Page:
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How Accessible Is Accessible: Sand Dune Arch



Photo by Randy Martinez ©2023


When I was in a wheelchair for 3 years, one of the things I really missed and wanted to do again, was walk on sand. For years I visualized myself walking towards the beach or in the desert towards the mountains, and imagined what the sand would feel like beneath my feet.

I remember the first time walking on sand again in Lake Tahoe! With every step, I cried tears of joy. I didn’t stop to think about the pain, because I didn’t want it to stop me from moving forward as I carefully made my way into the water. Some people may think that walking on sand is “Easy” or maybe people don’t really think about how your ankle rolls, or how your body moves with every step. Before my accident, I was one of those people who never really thought about what it takes to stand, walk, hike… but now that I live with disabilities, I’ll never take those things for granted ever again!


Photography by Denise Vasquez ©2023


While visiting Arches National Park, one of the reasons I decided to do Sand Dune Arch, was because it is rated “Easy” on the park website, in the park brochure, and in the visitor guide. I wanted to learn for myself just how “Easy” this trail really is, what makes it “Easy” and if it is “Easy” for me.


Personally, I did not find this trail to be “Easy” nor is it wheelchair accessible. When using a wheelchair, I faced different obstacles with sand, but as this trail is not wheelchair accessible, and I did this trail standing on my own two feet, I'm going to focus on what I experienced doing this trail. I hope by sharing my journey, I’m able to bring awareness about some things that that could be improved on.


Trails should not be rated as being"Easy". Whenever I see trails being rated this way, again I have to ask: Who is rating these trails? Who is it “easy” for, and what makes it “easy”? My suggestion for the people writing about or rating trails, is to write informative detailed descriptions about the trails on the websites, brochures and in the visitor guides, rather than just putting labels such as “easy, moderate, or strenuous”.


Every BODYs ability is unique, and having access to information, so that we can all make decisions based on our own individual abilities, is part of what it really means to have an inclusive, and accessible world.


Photography by Denise Vasquez ©2023


The first part of the trail is mostly flat as you walk along a sandy, rocky path leading you to tall sandstone fins. It had rained recently, so I noticed some of the sandy areas seemed a little more compact, and the rocky areas were very slippery. Once you enter the area where the tall sandstone walls are, the trail gets extremely narrow! If you are claustrophobic, have a disability or injury… you may want to reconsider doing this trail! I had to carefully maneuver through the slot canyon, up and over sandy and slippery rocks.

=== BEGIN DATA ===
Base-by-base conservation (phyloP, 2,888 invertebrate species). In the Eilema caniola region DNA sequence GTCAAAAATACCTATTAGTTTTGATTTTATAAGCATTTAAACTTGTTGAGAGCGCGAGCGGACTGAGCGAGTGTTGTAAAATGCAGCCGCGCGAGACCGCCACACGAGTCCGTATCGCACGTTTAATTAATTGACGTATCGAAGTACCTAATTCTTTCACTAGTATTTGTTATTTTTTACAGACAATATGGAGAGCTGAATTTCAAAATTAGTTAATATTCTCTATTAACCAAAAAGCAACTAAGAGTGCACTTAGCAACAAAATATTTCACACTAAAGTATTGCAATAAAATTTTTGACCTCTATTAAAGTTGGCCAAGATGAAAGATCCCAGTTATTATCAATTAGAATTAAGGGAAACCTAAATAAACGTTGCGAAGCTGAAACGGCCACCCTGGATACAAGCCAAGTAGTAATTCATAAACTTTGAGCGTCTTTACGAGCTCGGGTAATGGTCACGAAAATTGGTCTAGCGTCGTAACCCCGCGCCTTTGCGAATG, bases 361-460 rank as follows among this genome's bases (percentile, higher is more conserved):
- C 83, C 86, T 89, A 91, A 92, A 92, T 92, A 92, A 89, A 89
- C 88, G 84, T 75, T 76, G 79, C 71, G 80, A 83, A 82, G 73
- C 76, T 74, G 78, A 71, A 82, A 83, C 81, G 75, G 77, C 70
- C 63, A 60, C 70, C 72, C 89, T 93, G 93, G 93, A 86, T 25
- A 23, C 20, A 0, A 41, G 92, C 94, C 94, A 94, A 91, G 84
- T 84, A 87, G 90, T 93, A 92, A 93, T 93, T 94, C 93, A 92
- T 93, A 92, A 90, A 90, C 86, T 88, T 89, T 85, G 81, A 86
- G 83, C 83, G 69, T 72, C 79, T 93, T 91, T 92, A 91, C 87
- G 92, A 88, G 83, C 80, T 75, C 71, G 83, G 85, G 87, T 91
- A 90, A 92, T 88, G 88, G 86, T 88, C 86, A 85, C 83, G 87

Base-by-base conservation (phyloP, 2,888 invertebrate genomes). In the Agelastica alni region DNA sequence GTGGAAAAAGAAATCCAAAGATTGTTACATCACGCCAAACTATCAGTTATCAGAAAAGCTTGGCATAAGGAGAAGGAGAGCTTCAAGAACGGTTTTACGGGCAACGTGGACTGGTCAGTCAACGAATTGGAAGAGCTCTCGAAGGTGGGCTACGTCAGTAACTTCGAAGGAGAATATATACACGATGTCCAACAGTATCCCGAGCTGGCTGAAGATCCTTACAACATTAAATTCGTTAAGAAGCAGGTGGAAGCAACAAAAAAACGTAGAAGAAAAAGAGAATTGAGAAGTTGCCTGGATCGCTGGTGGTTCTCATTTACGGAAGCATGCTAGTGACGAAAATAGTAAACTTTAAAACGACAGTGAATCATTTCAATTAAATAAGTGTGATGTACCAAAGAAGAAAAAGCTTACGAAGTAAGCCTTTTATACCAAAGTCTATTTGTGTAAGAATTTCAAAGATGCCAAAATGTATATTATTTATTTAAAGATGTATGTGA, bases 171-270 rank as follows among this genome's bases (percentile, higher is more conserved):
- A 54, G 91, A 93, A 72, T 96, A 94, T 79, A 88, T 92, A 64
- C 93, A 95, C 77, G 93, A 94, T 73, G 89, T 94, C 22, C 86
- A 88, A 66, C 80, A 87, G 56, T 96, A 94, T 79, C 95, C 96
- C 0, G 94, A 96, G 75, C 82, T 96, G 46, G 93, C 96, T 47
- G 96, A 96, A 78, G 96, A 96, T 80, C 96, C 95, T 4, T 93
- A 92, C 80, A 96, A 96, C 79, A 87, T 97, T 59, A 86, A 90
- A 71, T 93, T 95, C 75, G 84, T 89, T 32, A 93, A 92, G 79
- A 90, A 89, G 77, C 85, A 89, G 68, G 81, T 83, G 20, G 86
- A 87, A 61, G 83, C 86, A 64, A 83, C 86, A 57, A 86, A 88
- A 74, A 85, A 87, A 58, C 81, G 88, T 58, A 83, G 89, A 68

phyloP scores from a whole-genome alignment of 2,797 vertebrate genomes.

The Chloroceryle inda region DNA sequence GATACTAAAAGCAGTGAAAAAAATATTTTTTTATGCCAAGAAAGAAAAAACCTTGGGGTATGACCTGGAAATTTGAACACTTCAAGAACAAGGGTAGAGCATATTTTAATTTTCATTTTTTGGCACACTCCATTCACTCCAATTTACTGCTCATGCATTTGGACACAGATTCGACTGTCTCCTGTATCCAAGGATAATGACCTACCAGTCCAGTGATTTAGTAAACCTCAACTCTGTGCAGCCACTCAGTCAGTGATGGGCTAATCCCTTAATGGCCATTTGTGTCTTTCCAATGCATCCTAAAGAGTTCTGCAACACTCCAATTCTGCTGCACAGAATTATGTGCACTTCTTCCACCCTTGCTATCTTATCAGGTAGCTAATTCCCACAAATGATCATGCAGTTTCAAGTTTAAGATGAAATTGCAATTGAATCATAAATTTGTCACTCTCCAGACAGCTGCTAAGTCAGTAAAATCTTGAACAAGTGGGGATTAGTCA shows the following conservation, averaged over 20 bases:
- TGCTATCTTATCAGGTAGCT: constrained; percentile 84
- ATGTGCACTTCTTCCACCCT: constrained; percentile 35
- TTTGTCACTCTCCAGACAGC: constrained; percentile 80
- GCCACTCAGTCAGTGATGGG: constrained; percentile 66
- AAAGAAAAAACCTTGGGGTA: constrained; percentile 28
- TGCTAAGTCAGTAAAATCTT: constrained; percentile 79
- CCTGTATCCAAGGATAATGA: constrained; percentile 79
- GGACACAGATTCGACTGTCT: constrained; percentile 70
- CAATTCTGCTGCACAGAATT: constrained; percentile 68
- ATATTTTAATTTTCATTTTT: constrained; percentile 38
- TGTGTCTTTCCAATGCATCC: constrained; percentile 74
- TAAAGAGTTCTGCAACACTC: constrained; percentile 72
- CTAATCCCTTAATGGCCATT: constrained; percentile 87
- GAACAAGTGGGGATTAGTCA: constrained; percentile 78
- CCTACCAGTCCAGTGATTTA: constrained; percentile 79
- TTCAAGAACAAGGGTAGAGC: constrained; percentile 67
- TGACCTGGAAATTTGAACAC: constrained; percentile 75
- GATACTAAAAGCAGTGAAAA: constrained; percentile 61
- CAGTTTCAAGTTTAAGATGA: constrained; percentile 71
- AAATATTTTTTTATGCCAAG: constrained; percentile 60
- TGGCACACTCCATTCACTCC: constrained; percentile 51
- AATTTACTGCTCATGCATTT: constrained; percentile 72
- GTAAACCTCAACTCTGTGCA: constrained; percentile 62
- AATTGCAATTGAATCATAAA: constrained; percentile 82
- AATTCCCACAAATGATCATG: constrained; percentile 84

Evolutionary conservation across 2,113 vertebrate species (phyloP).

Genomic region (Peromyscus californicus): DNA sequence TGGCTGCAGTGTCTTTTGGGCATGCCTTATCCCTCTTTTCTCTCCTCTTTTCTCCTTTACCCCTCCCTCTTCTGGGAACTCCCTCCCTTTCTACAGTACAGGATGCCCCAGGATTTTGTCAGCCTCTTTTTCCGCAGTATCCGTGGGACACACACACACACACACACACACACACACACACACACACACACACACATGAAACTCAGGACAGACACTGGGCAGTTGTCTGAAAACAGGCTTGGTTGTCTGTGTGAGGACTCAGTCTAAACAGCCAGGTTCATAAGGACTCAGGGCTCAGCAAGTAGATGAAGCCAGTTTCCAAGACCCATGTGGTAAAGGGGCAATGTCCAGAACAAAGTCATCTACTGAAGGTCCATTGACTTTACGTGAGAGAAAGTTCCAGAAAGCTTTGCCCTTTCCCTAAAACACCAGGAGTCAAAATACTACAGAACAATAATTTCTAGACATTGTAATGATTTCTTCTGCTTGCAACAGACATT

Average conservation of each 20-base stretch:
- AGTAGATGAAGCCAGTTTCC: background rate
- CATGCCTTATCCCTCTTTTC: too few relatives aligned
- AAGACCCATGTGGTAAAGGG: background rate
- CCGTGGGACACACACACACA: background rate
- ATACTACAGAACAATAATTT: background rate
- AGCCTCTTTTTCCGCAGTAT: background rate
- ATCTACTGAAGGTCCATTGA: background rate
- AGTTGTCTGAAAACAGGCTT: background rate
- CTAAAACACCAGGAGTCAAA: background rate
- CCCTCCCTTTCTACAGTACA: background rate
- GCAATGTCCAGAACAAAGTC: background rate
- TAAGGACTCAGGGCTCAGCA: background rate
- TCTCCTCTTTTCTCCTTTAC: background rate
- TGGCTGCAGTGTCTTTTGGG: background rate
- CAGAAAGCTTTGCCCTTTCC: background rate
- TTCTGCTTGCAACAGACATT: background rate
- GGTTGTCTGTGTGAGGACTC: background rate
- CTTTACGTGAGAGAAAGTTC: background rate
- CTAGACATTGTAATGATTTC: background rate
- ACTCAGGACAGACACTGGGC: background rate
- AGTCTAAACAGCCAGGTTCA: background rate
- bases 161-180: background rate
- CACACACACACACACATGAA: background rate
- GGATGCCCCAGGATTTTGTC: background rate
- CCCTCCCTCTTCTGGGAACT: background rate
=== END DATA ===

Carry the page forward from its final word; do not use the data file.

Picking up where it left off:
Thankfully my man was there to assist me. You can not fit a wheelchair through this area, even if you could, it would be challenging reaching the arch on the other side, because once you reach the other side of the slot canyon, you have to hike thru deep sand, before reaching the secluded arch tucked away in sandstone rocks.


Photography by Denise Vasquez ©2023


This hike was challenging for me, but I’m really glad I was able to do this trail and share how my experience was. I made a video while hiking this trail, and you can watch it on tiktok here


If you’ve been following my journey in my blogs, than you may have already read about my experiences doing some of the other trails at Arches National Park. If not, you can read about what I’ve covered so far here:


Photography By Denise Vasquez ©2023


When writing about my project, I make sure to mention the FREE Lifetime ACCESS PASS every chance I get, because too many people that I've mentioned it to over the years, did not know about it! The ACCESS PASS is available to disabled people, you can learn about it in my blog here https://www.denisevasquezphotography.com/post/the-national-park-access-pass and inquire about it at the entry gate or at the visitor center.


I started my project four years ago while I was in a wheelchair, using rolling walker and from time to time I’m still using my walking sticks, because personally I’ve discovered while visiting the parks, that many places that are rated accessible or “Easy”, are usually not for me!


Rather than be discouraged, angry or frustrated, I’ve discovered over the years that sharing updated information not only helps me, other disabled or elderly people with limited mobility like me, it helps bring awareness to people working at the parks and on the trails.

How do I know, because many people at the parks have reached out to me over the years, have continued to consult me over the years, and have thanked me for what I’ve been doing over the years!


It takes a lot of time, money and energy for me to keep this project going, I have put my heart, soul and everything I have into it, and knowing that what I’ve been doing has been making a difference inspires me to keep it going.


✅ If you would like to support my project, by making a contribution, Pay what you can! Donations are accepted in any amount because any contribution is never too small! Donations help support my time, research, planning, travels, gas, accommodations, scouting, photography, memory cards, hard drives, content created & info shared in Captioned YouTube videos, blogs, instagram posts, tiktoks & so much more.


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